- Players: Brendan Horan, MD, MiX Telematics (Africa) and Stefan Joselowitz, founder
- Company: MiX Telematics
- Established: 1996
- Visit: mixtelematics.co.za
Together, the senior management team are focusing on building a global footprint for MiX Telematics, while staying true to local market needs as well.
- International expansion strategies for businesses looking for top line revenue growth
- How strategic acquisitions can help corporates enter — and understand — new markets
- Ensuring the products on offer are suited to global expansion.
In 1996, Stefan Joselowitz had the idea to develop a vehicle tracking recovery system that triangulated cell phone tower signals and would help with the recovery of stolen vehicles.
This was long before GPS was available on every smartphone, and there was one glaring problem with his concept: The team of engineers he was working with could only develop a system that could track a vehicle to within a few kilometres.
This narrowed the search, but not enough to be of any real practical value to a company trying to recover a vehicle.
An Unexpected Solution
At a loss for what to do, Joselowitz took time out and went on safari with his family. It would prove to be the spark his business needed. On their first morning at the game lodge, their ranger asked what they most wanted to see. Joselowitz’s answer was simple.
He wanted to see a cheetah. Eager to oblige, their ranger pulled out a satellite-like device that they used to track animals (who had GPS collars) within an area of a few kilometres.
This wasn’t a device that took you to a ball-park area – it was accurate to within a few metres, and gave Joselowitz the vital insight that he needed to get the first version of his product to market.
By combining the system his engineers had built with the device the rangers used, he was able to track vehicles to within a few metres and launch the business, Matrix Vehicle Tracking.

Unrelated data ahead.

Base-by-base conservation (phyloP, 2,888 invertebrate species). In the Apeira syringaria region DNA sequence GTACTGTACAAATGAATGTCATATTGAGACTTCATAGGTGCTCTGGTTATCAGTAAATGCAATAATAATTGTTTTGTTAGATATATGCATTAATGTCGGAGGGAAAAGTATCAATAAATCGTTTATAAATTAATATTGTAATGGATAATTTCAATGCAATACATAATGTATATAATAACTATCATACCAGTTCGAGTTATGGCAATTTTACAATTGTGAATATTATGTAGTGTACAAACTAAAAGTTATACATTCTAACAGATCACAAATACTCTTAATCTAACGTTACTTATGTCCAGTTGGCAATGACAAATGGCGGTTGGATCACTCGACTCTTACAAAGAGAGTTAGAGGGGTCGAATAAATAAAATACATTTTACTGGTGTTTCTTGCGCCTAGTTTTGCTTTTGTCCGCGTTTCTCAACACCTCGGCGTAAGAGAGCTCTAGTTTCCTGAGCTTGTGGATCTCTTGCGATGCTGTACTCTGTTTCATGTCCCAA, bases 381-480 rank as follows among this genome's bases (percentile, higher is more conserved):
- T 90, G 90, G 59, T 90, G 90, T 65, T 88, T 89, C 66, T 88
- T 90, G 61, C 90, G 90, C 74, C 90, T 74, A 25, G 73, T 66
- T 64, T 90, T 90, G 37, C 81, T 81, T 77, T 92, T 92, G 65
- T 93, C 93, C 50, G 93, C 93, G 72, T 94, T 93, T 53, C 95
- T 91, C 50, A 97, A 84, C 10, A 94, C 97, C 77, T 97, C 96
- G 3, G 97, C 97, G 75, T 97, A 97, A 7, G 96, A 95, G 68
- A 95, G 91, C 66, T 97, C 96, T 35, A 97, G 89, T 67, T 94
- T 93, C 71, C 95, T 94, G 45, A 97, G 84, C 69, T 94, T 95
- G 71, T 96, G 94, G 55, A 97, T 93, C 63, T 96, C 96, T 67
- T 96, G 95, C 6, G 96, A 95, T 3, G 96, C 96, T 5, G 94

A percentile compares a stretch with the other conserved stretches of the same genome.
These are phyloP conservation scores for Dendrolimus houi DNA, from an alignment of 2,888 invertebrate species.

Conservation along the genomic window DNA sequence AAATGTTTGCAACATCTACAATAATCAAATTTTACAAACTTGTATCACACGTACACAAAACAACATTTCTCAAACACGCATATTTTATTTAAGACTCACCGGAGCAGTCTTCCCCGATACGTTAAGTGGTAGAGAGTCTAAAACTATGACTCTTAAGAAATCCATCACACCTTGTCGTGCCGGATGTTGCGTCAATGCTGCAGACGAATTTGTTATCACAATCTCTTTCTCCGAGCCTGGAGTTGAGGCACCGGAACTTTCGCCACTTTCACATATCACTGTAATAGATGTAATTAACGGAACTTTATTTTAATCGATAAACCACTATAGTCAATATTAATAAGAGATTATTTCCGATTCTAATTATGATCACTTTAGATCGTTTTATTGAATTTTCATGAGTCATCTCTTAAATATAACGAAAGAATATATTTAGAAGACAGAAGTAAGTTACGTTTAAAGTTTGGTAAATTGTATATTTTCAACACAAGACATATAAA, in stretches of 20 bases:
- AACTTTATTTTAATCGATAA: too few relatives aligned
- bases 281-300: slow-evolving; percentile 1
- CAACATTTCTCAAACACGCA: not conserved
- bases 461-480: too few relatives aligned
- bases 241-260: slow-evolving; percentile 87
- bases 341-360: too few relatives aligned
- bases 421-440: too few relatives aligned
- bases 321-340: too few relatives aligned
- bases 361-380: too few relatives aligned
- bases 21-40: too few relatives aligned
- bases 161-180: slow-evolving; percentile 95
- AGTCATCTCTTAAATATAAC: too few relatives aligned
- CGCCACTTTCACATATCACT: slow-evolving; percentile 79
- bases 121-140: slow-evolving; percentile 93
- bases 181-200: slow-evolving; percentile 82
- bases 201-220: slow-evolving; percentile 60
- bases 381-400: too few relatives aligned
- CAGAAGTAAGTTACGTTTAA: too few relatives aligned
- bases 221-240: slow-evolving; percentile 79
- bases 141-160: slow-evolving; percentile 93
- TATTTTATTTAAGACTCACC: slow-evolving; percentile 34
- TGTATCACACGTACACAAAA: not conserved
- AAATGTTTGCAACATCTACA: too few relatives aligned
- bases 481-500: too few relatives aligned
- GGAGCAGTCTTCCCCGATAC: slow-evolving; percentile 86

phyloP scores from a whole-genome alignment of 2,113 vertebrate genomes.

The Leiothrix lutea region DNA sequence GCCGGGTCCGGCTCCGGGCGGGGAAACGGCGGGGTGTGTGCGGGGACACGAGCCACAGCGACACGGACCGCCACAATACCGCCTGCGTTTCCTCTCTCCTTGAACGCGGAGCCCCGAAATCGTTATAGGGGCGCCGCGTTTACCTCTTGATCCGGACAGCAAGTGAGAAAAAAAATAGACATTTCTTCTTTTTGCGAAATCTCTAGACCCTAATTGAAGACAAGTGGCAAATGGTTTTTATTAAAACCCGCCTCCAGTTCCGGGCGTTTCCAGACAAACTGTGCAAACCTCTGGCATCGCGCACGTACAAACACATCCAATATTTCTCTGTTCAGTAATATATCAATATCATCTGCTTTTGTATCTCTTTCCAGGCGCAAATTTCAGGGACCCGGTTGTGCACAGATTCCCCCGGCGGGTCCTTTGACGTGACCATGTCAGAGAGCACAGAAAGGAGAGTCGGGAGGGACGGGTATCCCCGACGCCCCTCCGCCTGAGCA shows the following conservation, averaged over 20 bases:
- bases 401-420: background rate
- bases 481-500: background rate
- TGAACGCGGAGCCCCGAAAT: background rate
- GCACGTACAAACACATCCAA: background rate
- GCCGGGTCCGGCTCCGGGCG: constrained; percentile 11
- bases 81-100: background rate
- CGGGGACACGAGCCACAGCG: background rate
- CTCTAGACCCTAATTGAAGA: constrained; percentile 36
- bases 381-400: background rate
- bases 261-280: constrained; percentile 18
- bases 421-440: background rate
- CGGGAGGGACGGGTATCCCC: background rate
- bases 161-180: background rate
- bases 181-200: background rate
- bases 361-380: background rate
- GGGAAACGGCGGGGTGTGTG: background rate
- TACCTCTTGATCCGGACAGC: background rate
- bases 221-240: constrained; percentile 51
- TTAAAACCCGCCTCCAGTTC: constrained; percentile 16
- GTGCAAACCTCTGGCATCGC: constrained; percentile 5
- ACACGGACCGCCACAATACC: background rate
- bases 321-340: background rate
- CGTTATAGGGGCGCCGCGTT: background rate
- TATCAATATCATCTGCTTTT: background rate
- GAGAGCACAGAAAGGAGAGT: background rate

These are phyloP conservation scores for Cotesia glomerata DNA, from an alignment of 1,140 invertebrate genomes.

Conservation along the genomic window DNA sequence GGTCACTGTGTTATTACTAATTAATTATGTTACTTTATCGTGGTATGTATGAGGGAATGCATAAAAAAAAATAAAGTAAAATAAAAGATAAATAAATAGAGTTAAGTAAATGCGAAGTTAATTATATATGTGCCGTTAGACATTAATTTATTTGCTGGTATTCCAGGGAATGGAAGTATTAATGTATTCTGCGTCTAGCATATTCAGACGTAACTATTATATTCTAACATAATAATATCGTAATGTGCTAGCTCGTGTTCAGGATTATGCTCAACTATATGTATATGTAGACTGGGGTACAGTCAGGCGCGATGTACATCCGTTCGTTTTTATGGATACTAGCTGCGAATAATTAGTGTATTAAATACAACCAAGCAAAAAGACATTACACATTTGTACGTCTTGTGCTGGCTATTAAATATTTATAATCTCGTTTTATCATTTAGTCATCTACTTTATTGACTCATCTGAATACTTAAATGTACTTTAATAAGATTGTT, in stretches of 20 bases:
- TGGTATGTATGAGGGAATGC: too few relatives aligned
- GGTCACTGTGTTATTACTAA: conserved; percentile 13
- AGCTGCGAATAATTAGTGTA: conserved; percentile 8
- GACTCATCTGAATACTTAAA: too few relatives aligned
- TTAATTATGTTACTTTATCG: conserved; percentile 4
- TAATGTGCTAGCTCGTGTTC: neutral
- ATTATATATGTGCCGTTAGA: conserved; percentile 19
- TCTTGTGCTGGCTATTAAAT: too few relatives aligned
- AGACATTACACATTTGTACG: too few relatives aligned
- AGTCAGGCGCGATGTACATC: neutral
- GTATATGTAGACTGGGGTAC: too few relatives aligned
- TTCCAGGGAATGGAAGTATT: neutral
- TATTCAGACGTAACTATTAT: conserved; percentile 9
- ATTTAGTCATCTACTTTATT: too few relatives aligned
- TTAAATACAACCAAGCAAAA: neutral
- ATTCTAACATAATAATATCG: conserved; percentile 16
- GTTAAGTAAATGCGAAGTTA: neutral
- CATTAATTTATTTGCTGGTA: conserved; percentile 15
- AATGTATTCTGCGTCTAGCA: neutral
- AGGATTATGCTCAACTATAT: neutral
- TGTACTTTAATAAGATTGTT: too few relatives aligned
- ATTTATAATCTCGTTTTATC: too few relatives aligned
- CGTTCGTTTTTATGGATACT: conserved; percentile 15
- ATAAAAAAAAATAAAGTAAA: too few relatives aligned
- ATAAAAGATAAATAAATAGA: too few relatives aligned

This product would be the first step to building MiX Telematics, a company that now boasts revenues of over R1 billion and tracks over 500 000 vehicles around the world. However, while the South African market was an important foundation for the business, global expansion has been vital to its growth.
Starting as a local consumer business in South Africa in 1996, MiX Telematics has grown into one that operates in over 120 countries,with a global footprint that includes owned-businesses, value added resellers and service points spanning six continents. While there have been many lessons along the way, there is no question that Joselowitz and his team have successfully executed a global expansion plan.
Successful international expansion offers a massive opportunity for businesses looking for top line revenue growth, but the international stage is littered with failures, including Barbie’s botched launch into China and Starbucks’ unprofitable move into Australia.
Even some of South Africa’s most successful companies have struggled with international expansion. Discovery posted huge losses when it first tried to enter the US market and Woolworths’ unsuccessful attempt to launch a chain of stores in Nigeria ended with each store closing due to poor performance.
The MiX Telematics story has a few key lessons that can help growing businesses evaluate when and how to expand their companies globally.
We have used the ideas of Anil Gupta, author of The Quest for Global Dominance and one of the world’s leading thinkers on the framework of going global, to evaluate MiX Telematics’ globalisation strategy and how it can help you to grow your business.
MiX Telematics’ global expansion began with a merger with OmniBridge, a company that designs and manufactures hardware and software solutions for businesses to better manage their commercial fleets.
At the time, OmniBridge’s customers included fleet management, bus and coach, and logistics companies, and their products were sold in over 75 countries.
A further string of acquisitions, including Tripmaster (US) and SafeDrive International (Australia and UAE) gave MiX Telematics offices in key markets around the world.
Certain industries and products are better suited for globalisation than others. For example, restaurant chains, hair salons and hospitals have a large percentage of market share controlled by local businesses.